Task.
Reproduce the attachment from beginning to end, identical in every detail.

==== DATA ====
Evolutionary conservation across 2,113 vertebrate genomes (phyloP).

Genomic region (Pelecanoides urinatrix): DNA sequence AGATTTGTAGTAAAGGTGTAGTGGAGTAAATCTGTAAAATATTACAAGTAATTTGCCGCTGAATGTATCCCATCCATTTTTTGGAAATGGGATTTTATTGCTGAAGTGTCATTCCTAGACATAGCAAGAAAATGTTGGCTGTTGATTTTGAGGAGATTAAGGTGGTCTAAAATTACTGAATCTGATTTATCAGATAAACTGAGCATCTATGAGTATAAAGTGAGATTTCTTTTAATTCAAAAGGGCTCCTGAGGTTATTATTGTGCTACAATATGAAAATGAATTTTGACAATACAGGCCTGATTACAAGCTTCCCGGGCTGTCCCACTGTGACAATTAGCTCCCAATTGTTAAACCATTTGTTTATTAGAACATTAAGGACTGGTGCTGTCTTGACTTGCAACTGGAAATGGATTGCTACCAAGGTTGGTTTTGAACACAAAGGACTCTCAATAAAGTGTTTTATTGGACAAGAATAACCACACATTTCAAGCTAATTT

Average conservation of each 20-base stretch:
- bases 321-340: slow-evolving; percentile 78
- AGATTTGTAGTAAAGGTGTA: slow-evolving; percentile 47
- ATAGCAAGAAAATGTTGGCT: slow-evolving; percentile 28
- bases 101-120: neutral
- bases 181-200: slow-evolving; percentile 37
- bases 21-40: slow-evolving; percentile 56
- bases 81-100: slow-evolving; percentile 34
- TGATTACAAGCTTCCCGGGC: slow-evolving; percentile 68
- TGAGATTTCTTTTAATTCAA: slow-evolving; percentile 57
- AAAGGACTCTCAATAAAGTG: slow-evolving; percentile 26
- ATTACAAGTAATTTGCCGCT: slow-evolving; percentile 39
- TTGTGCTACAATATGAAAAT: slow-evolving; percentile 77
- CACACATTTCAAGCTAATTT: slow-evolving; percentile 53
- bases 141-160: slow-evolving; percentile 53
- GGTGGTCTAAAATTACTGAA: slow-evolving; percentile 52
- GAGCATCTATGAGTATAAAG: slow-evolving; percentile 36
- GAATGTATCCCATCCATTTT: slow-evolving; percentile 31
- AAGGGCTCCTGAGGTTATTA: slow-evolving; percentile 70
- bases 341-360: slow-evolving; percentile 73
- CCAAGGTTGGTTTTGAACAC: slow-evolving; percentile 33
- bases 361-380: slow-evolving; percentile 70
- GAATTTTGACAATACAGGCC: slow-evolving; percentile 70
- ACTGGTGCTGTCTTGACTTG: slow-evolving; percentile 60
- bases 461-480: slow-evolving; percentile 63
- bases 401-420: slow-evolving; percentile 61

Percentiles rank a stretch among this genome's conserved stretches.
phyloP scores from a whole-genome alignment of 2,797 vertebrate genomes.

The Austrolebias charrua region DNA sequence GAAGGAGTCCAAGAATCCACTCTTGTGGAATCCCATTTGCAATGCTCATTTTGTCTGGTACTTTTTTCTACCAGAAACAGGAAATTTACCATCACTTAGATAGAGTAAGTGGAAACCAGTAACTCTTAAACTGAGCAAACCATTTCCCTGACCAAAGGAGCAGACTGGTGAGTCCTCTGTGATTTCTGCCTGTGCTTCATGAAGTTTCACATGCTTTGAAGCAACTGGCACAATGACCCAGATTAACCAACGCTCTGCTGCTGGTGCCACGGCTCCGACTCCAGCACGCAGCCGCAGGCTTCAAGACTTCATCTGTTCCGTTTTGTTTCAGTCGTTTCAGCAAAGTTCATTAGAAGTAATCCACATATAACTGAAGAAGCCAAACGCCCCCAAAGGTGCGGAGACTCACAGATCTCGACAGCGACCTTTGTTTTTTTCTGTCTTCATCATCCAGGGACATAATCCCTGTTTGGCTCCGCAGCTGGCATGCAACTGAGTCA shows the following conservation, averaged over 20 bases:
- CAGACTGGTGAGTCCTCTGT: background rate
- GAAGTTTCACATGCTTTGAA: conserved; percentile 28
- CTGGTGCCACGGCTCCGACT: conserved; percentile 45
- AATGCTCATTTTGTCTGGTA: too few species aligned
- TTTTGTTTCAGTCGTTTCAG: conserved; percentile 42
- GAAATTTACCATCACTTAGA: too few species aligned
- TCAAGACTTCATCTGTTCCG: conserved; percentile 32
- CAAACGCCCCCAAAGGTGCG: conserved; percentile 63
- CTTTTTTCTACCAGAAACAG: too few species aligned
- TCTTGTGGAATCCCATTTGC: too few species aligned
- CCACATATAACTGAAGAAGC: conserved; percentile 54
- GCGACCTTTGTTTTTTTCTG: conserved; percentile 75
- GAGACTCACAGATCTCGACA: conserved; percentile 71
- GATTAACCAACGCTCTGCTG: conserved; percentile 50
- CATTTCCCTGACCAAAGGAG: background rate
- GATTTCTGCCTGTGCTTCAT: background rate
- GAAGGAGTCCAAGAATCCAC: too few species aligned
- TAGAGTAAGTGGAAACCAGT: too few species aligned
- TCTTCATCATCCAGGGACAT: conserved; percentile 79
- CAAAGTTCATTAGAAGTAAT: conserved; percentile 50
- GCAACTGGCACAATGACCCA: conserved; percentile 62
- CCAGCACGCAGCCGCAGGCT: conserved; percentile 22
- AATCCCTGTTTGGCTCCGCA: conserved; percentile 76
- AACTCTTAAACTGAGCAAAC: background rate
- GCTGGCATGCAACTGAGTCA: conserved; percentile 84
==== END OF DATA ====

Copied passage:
Evolutionary conservation across 2,113 vertebrate genomes (phyloP).

Genomic region (Pelecanoides urinatrix): DNA sequence AGATTTGTAGTAAAGGTGTAGTGGAGTAAATCTGTAAAATATTACAAGTAATTTGCCGCTGAATGTATCCCATCCATTTTTTGGAAATGGGATTTTATTGCTGAAGTGTCATTCCTAGACATAGCAAGAAAATGTTGGCTGTTGATTTTGAGGAGATTAAGGTGGTCTAAAATTACTGAATCTGATTTATCAGATAAACTGAGCATCTATGAGTATAAAGTGAGATTTCTTTTAATTCAAAAGGGCTCCTGAGGTTATTATTGTGCTACAATATGAAAATGAATTTTGACAATACAGGCCTGATTACAAGCTTCCCGGGCTGTCCCACTGTGACAATTAGCTCCCAATTGTTAAACCATTTGTTTATTAGAACATTAAGGACTGGTGCTGTCTTGACTTGCAACTGGAAATGGATTGCTACCAAGGTTGGTTTTGAACACAAAGGACTCTCAATAAAGTGTTTTATTGGACAAGAATAACCACACATTTCAAGCTAATTT

Average conservation of each 20-base stretch:
- bases 321-340: slow-evolving; percentile 78
- AGATTTGTAGTAAAGGTGTA: slow-evolving; percentile 47
- ATAGCAAGAAAATGTTGGCT: slow-evolving; percentile 28
- bases 101-120: neutral
- bases 181-200: slow-evolving; percentile 37
- bases 21-40: slow-evolving; percentile 56
- bases 81-100: slow-evolving; percentile 34
- TGATTACAAGCTTCCCGGGC: slow-evolving; percentile 68
- TGAGATTTCTTTTAATTCAA: slow-evolving; percentile 57
- AAAGGACTCTCAATAAAGTG: slow-evolving; percentile 26
- ATTACAAGTAATTTGCCGCT: slow-evolving; percentile 39
- TTGTGCTACAATATGAAAAT: slow-evolving; percentile 77
- CACACATTTCAAGCTAATTT: slow-evolving; percentile 53
- bases 141-160: slow-evolving; percentile 53
- GGTGGTCTAAAATTACTGAA: slow-evolving; percentile 52
- GAGCATCTATGAGTATAAAG: slow-evolving; percentile 36
- GAATGTATCCCATCCATTTT: slow-evolving; percentile 31
- AAGGGCTCCTGAGGTTATTA: slow-evolving; percentile 70
- bases 341-360: slow-evolving; percentile 73
- CCAAGGTTGGTTTTGAACAC: slow-evolving; percentile 33
- bases 361-380: slow-evolving; percentile 70
- GAATTTTGACAATACAGGCC: slow-evolving; percentile 70
- ACTGGTGCTGTCTTGACTTG: slow-evolving; percentile 60
- bases 461-480: slow-evolving; percentile 63
- bases 401-420: slow-evolving; percentile 61

Percentiles rank a stretch among this genome's conserved stretches.
phyloP scores from a whole-genome alignment of 2,797 vertebrate genomes.

The Austrolebias charrua region DNA sequence GAAGGAGTCCAAGAATCCACTCTTGTGGAATCCCATTTGCAATGCTCATTTTGTCTGGTACTTTTTTCTACCAGAAACAGGAAATTTACCATCACTTAGATAGAGTAAGTGGAAACCAGTAACTCTTAAACTGAGCAAACCATTTCCCTGACCAAAGGAGCAGACTGGTGAGTCCTCTGTGATTTCTGCCTGTGCTTCATGAAGTTTCACATGCTTTGAAGCAACTGGCACAATGACCCAGATTAACCAACGCTCTGCTGCTGGTGCCACGGCTCCGACTCCAGCACGCAGCCGCAGGCTTCAAGACTTCATCTGTTCCGTTTTGTTTCAGTCGTTTCAGCAAAGTTCATTAGAAGTAATCCACATATAACTGAAGAAGCCAAACGCCCCCAAAGGTGCGGAGACTCACAGATCTCGACAGCGACCTTTGTTTTTTTCTGTCTTCATCATCCAGGGACATAATCCCTGTTTGGCTCCGCAGCTGGCATGCAACTGAGTCA shows the following conservation, averaged over 20 bases:
- CAGACTGGTGAGTCCTCTGT: background rate
- GAAGTTTCACATGCTTTGAA: conserved; percentile 28
- CTGGTGCCACGGCTCCGACT: conserved; percentile 45
- AATGCTCATTTTGTCTGGTA: too few species aligned
- TTTTGTTTCAGTCGTTTCAG: conserved; percentile 42
- GAAATTTACCATCACTTAGA: too few species aligned
- TCAAGACTTCATCTGTTCCG: conserved; percentile 32
- CAAACGCCCCCAAAGGTGCG: conserved; percentile 63
- CTTTTTTCTACCAGAAACAG: too few species aligned
- TCTTGTGGAATCCCATTTGC: too few species aligned
- CCACATATAACTGAAGAAGC: conserved; percentile 54
- GCGACCTTTGTTTTTTTCTG: conserved; percentile 75
- GAGACTCACAGATCTCGACA: conserved; percentile 71
- GATTAACCAACGCTCTGCTG: conserved; percentile 50
- CATTTCCCTGACCAAAGGAG: background rate
- GATTTCTGCCTGTGCTTCAT: background rate
- GAAGGAGTCCAAGAATCCAC: too few species aligned
- TAGAGTAAGTGGAAACCAGT: too few species aligned
- TCTTCATCATCCAGGGACAT: conserved; percentile 79
- CAAAGTTCATTAGAAGTAAT: conserved; percentile 50
- GCAACTGGCACAATGACCCA: conserved; percentile 62
- CCAGCACGCAGCCGCAGGCT: conserved; percentile 22
- AATCCCTGTTTGGCTCCGCA: conserved; percentile 76
- AACTCTTAAACTGAGCAAAC: background rate
- GCTGGCATGCAACTGAGTCA: conserved; percentile 84